ASCO GU 2020: Safety and Effectiveness of Radium-223 Dichloride in Patients with mCRPC in Real-World Setting: A Japanese Post-Marketing Study

San Francisco, California ( Radium-223 is the first targeted alpha therapy approved for castration-resistant prostate cancer (CRPC) with symptomatic bone metastases. In Japan, Radium-223 was approved as a treatment for CRPC with bone metastasis in March 2016 based on the results of the Phase III ALSYMPCA study1 and the Japanese phase II study.2 Japanese post-marketing surveillance has been conducted since the launch of Radium-223 in accordance with Japanese authorities. Due to the limitations of a clinical study such as short observation periods and selected patient populations, it is necessary to grasp the safety and effectiveness of a newly approved drug in the clinical setting. Presenting during the Prostate Cancer Session at the 2020 American Society of Clinical Oncology Genitourinary Cancers Symposium (ASCO GU), Dr. Takahashi and colleagues shared results of their post-marketing surveillance data for the use of Radium-223 in Japan.

This study was a prospective, single-arm, observational study of patients with metastatic castration-resistant prostate cancer (mCRPC) treated with up to six cycles of Radium-223 and a planned sample size of 300. In this primary analysis, clinical outcomes during the 6-month observational period up to one month after the last injection of Radium-223 were assessed. An exploratory subgroup analysis was performed according to symptom status at baseline.

There were 334 patients enrolled from June 2016 to November 2017. As of November 2019, data for 296 patients were available. The median observational period was 5.6 months (range 1.0-10.6). Among the 296 patients, 70.6% had previously received abiraterone and/or enzalutamide, and 40.5% of patients had been previously treated with docetaxel. There were 203 patients that made up the asymptomatic group and 93 patients that made up the symptomatic group. The incidence of drug-related any treatment-emergent adverse events was 27%, hematologic treatment-emergent adverse events was 18%, and skeletal-related events were 3%. Fractures were reported in 5 patients, but all were judged not related to Radium-223 by investigators. For the subgroup analysis, baseline characteristics for asymptomatic-group seemed more favorable than those in symptomatic-group. More patients in asymptomatic-group completed six cycles of Radium-223, and incidence of drug-related treatment-emergent adverse events appeared lower in the asymptomatic-group compared with the symptomatic-group.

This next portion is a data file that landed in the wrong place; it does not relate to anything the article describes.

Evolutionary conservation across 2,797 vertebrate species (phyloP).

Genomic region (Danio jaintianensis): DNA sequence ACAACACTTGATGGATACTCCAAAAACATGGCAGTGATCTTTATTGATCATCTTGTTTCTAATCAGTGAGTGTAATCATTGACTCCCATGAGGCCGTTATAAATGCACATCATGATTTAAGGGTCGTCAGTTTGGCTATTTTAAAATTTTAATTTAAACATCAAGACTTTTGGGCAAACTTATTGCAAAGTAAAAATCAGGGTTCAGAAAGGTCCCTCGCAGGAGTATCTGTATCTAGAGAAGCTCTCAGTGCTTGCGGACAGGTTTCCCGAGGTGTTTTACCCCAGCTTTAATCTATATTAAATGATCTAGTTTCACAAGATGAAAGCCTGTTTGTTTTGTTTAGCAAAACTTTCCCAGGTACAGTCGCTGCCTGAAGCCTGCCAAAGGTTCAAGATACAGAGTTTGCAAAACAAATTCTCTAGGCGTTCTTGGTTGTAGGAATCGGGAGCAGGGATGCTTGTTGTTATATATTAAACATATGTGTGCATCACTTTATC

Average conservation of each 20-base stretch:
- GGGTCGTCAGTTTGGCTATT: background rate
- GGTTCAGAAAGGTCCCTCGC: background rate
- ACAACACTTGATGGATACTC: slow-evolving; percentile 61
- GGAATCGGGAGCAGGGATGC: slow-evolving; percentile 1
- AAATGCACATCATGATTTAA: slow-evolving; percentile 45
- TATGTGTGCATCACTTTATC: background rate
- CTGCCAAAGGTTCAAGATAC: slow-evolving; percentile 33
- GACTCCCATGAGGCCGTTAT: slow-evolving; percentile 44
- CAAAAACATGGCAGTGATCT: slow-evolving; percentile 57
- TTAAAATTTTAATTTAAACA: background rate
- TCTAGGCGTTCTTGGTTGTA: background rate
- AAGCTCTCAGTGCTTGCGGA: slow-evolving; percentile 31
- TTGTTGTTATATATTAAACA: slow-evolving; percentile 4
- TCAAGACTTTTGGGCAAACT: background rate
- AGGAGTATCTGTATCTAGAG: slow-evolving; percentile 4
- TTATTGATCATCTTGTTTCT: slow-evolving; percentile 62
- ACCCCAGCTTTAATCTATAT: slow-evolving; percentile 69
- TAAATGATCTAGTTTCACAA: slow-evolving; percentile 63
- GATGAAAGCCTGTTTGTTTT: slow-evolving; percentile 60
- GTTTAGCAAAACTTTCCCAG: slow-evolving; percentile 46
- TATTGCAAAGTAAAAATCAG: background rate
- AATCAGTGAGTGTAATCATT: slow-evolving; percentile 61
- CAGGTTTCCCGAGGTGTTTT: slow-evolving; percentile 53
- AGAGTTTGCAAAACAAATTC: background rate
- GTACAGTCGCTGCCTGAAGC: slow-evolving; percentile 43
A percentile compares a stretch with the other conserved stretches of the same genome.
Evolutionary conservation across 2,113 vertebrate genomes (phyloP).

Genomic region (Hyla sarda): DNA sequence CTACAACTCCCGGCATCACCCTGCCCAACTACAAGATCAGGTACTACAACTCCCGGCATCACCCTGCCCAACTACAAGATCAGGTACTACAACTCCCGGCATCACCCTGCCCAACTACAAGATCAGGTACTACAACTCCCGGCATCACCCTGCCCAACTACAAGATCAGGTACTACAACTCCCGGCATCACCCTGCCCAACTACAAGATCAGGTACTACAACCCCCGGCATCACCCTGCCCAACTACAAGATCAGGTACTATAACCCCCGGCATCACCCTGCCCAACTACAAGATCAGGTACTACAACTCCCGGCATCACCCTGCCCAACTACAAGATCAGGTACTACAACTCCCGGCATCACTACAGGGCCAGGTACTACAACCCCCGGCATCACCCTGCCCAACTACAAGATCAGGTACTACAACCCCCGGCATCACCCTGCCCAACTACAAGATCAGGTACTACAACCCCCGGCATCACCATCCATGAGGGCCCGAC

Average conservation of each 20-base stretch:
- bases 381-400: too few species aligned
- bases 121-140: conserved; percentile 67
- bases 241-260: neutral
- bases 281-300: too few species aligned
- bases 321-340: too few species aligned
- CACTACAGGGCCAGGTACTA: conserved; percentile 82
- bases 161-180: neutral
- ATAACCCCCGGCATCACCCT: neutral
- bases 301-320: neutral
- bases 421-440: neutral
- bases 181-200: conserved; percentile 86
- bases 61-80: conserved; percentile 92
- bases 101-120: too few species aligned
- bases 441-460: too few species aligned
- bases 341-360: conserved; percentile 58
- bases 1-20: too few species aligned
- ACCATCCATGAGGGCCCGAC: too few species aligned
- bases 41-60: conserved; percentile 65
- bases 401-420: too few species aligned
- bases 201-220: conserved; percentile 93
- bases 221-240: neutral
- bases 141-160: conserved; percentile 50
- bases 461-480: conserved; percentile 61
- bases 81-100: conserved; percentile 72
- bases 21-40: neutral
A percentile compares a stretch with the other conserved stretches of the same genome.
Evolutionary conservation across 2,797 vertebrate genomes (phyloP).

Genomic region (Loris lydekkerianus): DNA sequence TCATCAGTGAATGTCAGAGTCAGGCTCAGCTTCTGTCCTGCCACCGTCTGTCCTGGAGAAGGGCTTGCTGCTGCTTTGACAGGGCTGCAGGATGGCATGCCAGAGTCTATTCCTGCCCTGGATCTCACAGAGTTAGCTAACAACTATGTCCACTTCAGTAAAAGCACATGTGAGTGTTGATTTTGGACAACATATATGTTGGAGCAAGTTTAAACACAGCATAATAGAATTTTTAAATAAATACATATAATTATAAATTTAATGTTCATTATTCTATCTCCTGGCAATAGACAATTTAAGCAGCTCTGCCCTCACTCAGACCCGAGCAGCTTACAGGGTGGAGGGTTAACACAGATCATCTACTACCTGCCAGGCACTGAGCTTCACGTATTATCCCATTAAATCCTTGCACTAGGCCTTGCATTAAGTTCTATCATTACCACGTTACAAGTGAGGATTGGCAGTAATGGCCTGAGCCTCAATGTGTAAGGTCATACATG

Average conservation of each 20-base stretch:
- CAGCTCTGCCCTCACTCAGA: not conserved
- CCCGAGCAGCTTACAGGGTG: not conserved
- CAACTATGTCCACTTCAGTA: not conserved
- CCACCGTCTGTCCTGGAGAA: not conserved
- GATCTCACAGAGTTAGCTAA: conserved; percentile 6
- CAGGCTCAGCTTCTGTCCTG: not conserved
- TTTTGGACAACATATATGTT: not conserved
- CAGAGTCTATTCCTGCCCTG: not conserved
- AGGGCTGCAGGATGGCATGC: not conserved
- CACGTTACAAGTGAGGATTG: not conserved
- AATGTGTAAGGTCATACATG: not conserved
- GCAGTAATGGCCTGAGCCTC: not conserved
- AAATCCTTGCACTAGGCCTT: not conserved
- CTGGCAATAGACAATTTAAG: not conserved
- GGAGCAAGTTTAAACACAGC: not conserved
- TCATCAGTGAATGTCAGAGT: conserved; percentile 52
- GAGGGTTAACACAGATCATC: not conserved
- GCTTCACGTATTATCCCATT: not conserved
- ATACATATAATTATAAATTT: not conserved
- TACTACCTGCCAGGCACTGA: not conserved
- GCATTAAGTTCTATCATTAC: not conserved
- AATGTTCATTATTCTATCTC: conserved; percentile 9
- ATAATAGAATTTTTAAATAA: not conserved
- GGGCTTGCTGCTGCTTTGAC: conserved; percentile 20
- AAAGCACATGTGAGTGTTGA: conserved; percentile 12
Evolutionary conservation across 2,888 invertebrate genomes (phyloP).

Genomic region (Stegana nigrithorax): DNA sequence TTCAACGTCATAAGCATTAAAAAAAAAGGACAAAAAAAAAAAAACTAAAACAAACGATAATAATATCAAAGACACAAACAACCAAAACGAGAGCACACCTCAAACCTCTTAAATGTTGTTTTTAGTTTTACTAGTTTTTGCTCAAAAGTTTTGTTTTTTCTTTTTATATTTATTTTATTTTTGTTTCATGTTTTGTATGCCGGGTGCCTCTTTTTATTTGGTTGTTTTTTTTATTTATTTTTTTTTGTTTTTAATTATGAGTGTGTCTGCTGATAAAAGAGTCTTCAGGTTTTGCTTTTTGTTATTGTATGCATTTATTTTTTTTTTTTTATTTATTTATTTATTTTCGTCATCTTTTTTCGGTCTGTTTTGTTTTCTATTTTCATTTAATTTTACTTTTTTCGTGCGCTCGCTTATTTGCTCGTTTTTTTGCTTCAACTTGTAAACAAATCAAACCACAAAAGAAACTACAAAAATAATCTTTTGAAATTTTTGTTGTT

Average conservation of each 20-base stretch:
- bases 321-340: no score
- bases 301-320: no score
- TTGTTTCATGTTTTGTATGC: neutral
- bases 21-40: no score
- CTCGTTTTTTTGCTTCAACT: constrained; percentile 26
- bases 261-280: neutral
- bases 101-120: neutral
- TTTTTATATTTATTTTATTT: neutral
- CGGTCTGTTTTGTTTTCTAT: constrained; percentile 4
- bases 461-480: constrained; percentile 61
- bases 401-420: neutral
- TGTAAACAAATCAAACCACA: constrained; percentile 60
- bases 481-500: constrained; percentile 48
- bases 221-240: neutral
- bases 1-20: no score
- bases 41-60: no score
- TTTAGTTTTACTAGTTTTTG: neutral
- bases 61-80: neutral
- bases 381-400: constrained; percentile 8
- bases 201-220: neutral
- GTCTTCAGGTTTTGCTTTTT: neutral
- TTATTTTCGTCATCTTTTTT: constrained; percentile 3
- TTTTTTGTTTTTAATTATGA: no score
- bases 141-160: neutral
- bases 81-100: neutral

As follows are the changes in PSA by symptom group:

changes in PSA by symptom group

And by the number of injections received:

number of injections received

Dr. Takahashi concluded this real-world experience with Radium-223 in Japan presentation with the following summary points:

  • This is the first report of real-world data of 296 Japanese patients with mCRPC treated with Radium-223
  • In this Japanese cohort, most of the patients (~70%) had a performance status of 0 and were asymptomatic
  • During the six-month observational period, no new safety concerns related to Radium-223 were reported
  • Asymptomatic patients were more likely to complete six cycles of Radium-223 treatment and experience fewer treatment-emergent adverse events compared to symptomatic patients, possibly reflecting less advanced disease and less use of prior chemotherapy and/or abiraterone/enzalutamide
  • The number of patients who experienced fractures during the six-month observational period was small
  • A 3-year follow-up observation is ongoing
Presented by: Shunji Takahashi, Md, Deputy Director, Cancer Institute Hospital, Department Director, Medical Oncology, The Cancer Institute Hospital of the Japanese Foundation for Cancer Research, Tokyo, Japan

Co-Authors: Yoshiyuki Kakehi, Naoya Masumori, Makoto Hosono, Seigo Kinuya, Yutaka Okayama, Toshiyuki Sunaya, Masafumi Okumura, Hirotsugu Uemura; Cancer Institute Hospital of the Japanese Foundation for Cancer Research, Tokyo, Japan; Kagawa University, Kagawa, Japan; Department of Urology, School of Medicine, Sapporo Medical University, Hokkaido, Japan; Department of Radiology, Kindai University Faculty of Medicine, Osaka-Sayama, Japan; Department of Nuclear Medicine, Kanazawa University Hospital, Kanazawa, Japan; Bayer Yakuhin, Ltd, Osaka, Japan; Bayer Yakuhin, Ltd., Osaka, Japan; Department of Urology, Kindai University Faculty of Medicine, Osaka, Japan

Written by: Zachary Klaassen, MD, MSc, Assistant Professor of Urology, Georgia Cancer Center, Augusta University/Medical College of Georgia, Twitter: @zklaassen_md at the 2020 Genitourinary Cancers Symposium, ASCO GU #GU20, February 13-15, 2020, San Francisco, California 


1. Parker, Christopher, S. Nilsson, Daniel Heinrich, Svein I. Helle, J. M. O'sullivan, Sophie D. Foss√•, AleŇ° Chodacki et al. "Alpha emitter radium-223 and survival in metastatic prostate cancer." New England Journal of Medicine 369, no. 3 (2013): 213-223.

2. Matsubara, Nobuaki, Satsohi Nagamori, Yoshiaki Wakumoto, Hirotsugu Uemura, Go Kimura, Akira Yokomizo, Hiroaki Kikukawa et al. "Phase II study of radium-223 dichloride in Japanese patients with symptomatic castration-resistant prostate cancer." International journal of clinical oncology 23, no. 1 (2018): 173-180.
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